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'No-one gave South Africa stick for winning the World Cup but they played a pretty defensive set-piece, kicking based game'

By Liam Heagney

Test rugby in the northern hemisphere is currently in the dock for being dull and unentertaining, but ex-England skipper Dylan Hartley believes the prevailing trend in Europe was started last year at the World Cup in Japan by the Springboks. 


Rassie Erasmus’ South Africa fought their way to glory with a restrictive game plan but while their win over England in the World Cup final was widely acclaimed, European countries are now being heavily criticised for copying that low frills template set by the Springboks.

Appearing as co-host with ex-Wales midfielder Jamie Roberts on the latest RugbyPass Offload show, Hartley suggested the current lack of entertainment isn’t a trend that has only materialised in recent weeks with the conclusion of the delayed 2020 Six Nations and the one-off Nations Cup.

“I engaged with a few fans post-game on Twitter,” said Hartley, referencing the low frills England win over Wales last Saturday in Llanelli.  

“No-one gave South Africa stick for winning the World Cup but they played a pretty defensive set-piece, kicking based game. I was thinking why is everyone playing the way they are now? Is it because South Africa won the World Cup they almost set the trend for the next six months, the next year?

Roberts replied: “My issue with this is as a professional sport, as a game, we have a duty to entertain. Rugby has to ask itself who are those people they want to entertain? Is it the usual rugby demographic we are aware of, middle-age man, loves going to the game with his mates, enjoys the intricacies of the game, the scrum, the maul, the kick pressure game, or do we want to bring on board more younger fans?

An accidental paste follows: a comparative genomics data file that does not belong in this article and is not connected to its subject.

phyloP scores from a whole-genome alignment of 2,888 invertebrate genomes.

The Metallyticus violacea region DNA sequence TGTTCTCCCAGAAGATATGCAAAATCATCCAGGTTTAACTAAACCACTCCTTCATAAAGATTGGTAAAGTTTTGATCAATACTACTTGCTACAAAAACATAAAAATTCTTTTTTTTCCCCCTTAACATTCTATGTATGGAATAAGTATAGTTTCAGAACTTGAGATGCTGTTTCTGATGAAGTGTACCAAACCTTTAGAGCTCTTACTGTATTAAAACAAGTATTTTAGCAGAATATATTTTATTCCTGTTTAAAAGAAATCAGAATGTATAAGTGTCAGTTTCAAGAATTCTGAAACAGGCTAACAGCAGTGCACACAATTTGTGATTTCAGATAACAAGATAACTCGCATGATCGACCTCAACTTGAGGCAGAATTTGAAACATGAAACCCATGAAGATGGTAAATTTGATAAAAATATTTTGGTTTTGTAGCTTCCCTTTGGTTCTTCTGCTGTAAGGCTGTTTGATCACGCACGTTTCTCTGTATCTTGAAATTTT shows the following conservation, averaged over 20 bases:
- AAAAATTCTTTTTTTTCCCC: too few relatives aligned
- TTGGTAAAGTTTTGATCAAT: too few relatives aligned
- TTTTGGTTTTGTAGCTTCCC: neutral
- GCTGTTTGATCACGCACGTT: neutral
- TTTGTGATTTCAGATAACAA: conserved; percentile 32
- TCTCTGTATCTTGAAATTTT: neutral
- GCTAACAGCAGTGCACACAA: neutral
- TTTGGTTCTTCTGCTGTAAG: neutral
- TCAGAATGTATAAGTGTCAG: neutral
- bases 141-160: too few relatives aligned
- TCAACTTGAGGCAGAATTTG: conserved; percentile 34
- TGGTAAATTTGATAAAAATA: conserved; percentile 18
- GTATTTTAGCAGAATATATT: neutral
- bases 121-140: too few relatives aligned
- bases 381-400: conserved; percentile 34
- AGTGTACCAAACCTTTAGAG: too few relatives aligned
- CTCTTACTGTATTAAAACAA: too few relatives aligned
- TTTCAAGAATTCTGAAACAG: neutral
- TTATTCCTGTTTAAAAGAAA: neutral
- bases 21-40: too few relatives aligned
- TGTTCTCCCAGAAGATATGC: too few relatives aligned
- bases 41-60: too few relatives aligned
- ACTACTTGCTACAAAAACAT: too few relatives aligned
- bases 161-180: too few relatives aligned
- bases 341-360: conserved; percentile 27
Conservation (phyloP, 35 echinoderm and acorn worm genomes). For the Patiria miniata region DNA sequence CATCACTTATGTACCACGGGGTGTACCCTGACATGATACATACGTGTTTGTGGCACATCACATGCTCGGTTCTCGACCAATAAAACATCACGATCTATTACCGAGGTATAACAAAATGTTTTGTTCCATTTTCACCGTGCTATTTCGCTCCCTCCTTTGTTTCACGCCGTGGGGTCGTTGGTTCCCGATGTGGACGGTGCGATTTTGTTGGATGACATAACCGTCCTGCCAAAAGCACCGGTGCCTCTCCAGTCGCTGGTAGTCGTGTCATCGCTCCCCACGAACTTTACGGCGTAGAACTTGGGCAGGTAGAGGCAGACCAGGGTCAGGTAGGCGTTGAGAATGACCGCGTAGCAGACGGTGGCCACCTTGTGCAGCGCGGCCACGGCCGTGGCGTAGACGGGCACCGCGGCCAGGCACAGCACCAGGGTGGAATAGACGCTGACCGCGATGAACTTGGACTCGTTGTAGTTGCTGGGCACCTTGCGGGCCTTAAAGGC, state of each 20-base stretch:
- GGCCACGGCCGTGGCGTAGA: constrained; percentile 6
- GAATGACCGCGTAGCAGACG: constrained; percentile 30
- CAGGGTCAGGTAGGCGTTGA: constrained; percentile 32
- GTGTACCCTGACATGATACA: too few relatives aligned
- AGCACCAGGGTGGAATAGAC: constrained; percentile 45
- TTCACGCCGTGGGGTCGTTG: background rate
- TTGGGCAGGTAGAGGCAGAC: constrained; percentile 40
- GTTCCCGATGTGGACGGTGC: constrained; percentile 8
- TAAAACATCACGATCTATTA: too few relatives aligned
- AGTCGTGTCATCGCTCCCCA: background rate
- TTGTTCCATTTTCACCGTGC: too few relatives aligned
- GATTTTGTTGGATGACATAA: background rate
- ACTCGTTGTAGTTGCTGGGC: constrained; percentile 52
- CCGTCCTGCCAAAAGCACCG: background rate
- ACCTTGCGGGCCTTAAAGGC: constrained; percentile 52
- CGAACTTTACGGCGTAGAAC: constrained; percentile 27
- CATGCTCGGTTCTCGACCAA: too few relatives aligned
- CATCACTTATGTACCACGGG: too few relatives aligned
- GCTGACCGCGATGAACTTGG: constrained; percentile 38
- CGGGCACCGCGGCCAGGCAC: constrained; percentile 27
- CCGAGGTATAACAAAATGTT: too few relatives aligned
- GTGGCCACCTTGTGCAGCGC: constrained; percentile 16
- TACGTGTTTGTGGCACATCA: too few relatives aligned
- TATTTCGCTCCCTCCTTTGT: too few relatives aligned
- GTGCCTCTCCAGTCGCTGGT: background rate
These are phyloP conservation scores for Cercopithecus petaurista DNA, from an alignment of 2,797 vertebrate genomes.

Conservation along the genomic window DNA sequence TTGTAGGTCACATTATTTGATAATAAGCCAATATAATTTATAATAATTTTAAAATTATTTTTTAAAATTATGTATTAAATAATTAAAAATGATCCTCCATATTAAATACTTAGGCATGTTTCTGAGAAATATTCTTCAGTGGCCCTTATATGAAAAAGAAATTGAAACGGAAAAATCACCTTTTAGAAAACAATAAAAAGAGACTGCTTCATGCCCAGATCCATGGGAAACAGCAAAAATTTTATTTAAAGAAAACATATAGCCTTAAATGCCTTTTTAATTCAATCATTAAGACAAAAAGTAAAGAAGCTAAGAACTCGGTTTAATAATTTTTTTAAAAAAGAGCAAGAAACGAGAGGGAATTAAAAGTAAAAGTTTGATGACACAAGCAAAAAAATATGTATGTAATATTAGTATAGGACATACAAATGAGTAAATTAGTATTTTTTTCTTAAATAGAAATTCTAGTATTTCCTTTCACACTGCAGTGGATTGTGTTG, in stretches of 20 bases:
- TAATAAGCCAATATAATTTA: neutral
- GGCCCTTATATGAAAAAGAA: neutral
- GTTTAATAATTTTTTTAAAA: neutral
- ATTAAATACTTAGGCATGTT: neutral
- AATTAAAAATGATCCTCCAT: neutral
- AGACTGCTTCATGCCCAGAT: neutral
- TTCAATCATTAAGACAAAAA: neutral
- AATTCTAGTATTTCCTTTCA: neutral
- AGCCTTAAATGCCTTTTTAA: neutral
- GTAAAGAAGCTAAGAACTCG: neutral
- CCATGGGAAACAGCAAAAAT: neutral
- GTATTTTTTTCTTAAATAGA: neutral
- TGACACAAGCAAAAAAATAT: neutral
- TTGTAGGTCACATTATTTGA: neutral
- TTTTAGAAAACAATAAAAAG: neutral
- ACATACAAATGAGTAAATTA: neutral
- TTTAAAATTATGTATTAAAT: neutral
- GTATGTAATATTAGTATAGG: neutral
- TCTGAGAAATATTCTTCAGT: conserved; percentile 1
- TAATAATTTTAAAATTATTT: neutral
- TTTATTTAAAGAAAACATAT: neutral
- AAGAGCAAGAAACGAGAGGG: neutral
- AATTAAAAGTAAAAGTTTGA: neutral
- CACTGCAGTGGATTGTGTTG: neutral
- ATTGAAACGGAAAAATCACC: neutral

“If the answer is the latter then the game needs to adapt and change. If it’s the former and we just want to keep the traditional fans happy we can carry on with the way things are, but if rugby wants to attract new audiences it needs to evolve. If I put myself in an 18-year-old’s shoes now, I probably wouldn’t watch any game.”   

Hartley suggested it comes down to substance over style and that winning matters most. “Imagine being a coach, a DOR somewhere, are you worried about playing entertaining rugby or are you worried about the form sheet and seeing a W next to your team every weekend?

“I look at Northampton, they seem to play this nice brand of rugby but they are on the wrong side of results at the moment. Fans are pretty quick to say want this style of rugby and then you give them this style and you don’t get the result, it’s like the coaches need to go. 

“So from a professional point of view, and this is where I side completely with what Eddie (Jones) does, it is all about the result. Do what you have got to do to win because people are ultimately going to be happier to follow a winning team, not a team that plays a nice style of rugby but loses every week.”


Roberts took up the baton again. “It’s a conundrum the game needs to solve. But the point you are making, we are talking about winning rugby is boring rugby so there is no reward in the risk of adventure in playing. 

“Teams don’t want to do it because they are worried about the risk of getting turned over, being too loose… teams don’t want to take that risk and because there is no reward in doing it we are not seeing entertaining rugby. It’s fascinating and whether World Rugby makes any changes remains to be seen but for me, rugby has to decide whether it wants to cater for its traditional audience or it wants to attract some new fans to the game.” 


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